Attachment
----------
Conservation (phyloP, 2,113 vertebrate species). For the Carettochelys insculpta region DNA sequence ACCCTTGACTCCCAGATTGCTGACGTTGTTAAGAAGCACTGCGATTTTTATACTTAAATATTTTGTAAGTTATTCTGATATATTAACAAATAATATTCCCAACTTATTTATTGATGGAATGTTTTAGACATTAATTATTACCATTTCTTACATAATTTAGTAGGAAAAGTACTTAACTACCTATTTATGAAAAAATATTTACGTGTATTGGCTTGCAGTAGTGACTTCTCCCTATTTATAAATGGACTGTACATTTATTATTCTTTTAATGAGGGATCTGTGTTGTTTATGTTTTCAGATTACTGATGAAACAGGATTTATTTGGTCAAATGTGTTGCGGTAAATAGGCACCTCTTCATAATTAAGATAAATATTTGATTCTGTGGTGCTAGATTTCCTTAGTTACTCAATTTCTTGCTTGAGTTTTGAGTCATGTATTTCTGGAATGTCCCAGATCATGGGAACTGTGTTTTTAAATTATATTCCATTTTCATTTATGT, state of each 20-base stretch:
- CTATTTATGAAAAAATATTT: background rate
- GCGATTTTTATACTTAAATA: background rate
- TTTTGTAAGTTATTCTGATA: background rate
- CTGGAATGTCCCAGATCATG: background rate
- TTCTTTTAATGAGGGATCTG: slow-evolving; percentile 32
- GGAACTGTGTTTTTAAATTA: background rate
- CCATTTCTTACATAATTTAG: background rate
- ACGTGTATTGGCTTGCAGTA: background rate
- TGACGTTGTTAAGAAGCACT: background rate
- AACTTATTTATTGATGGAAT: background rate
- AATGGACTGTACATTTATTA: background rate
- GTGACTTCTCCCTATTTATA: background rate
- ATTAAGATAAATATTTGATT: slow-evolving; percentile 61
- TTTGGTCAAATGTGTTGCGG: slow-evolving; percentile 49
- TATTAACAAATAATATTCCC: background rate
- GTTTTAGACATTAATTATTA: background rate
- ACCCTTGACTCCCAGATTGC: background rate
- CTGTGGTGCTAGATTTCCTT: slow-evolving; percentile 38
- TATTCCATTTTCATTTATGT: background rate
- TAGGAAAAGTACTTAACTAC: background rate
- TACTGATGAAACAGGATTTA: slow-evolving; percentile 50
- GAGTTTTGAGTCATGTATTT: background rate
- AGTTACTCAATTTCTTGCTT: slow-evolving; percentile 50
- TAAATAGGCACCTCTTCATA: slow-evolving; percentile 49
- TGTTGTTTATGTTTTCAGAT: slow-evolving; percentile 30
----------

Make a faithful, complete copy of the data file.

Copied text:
Conservation (phyloP, 2,113 vertebrate species). For the Carettochelys insculpta region DNA sequence ACCCTTGACTCCCAGATTGCTGACGTTGTTAAGAAGCACTGCGATTTTTATACTTAAATATTTTGTAAGTTATTCTGATATATTAACAAATAATATTCCCAACTTATTTATTGATGGAATGTTTTAGACATTAATTATTACCATTTCTTACATAATTTAGTAGGAAAAGTACTTAACTACCTATTTATGAAAAAATATTTACGTGTATTGGCTTGCAGTAGTGACTTCTCCCTATTTATAAATGGACTGTACATTTATTATTCTTTTAATGAGGGATCTGTGTTGTTTATGTTTTCAGATTACTGATGAAACAGGATTTATTTGGTCAAATGTGTTGCGGTAAATAGGCACCTCTTCATAATTAAGATAAATATTTGATTCTGTGGTGCTAGATTTCCTTAGTTACTCAATTTCTTGCTTGAGTTTTGAGTCATGTATTTCTGGAATGTCCCAGATCATGGGAACTGTGTTTTTAAATTATATTCCATTTTCATTTATGT, state of each 20-base stretch:
- CTATTTATGAAAAAATATTT: background rate
- GCGATTTTTATACTTAAATA: background rate
- TTTTGTAAGTTATTCTGATA: background rate
- CTGGAATGTCCCAGATCATG: background rate
- TTCTTTTAATGAGGGATCTG: slow-evolving; percentile 32
- GGAACTGTGTTTTTAAATTA: background rate
- CCATTTCTTACATAATTTAG: background rate
- ACGTGTATTGGCTTGCAGTA: background rate
- TGACGTTGTTAAGAAGCACT: background rate
- AACTTATTTATTGATGGAAT: background rate
- AATGGACTGTACATTTATTA: background rate
- GTGACTTCTCCCTATTTATA: background rate
- ATTAAGATAAATATTTGATT: slow-evolving; percentile 61
- TTTGGTCAAATGTGTTGCGG: slow-evolving; percentile 49
- TATTAACAAATAATATTCCC: background rate
- GTTTTAGACATTAATTATTA: background rate
- ACCCTTGACTCCCAGATTGC: background rate
- CTGTGGTGCTAGATTTCCTT: slow-evolving; percentile 38
- TATTCCATTTTCATTTATGT: background rate
- TAGGAAAAGTACTTAACTAC: background rate
- TACTGATGAAACAGGATTTA: slow-evolving; percentile 50
- GAGTTTTGAGTCATGTATTT: background rate
- AGTTACTCAATTTCTTGCTT: slow-evolving; percentile 50
- TAAATAGGCACCTCTTCATA: slow-evolving; percentile 49
- TGTTGTTTATGTTTTCAGAT: slow-evolving; percentile 30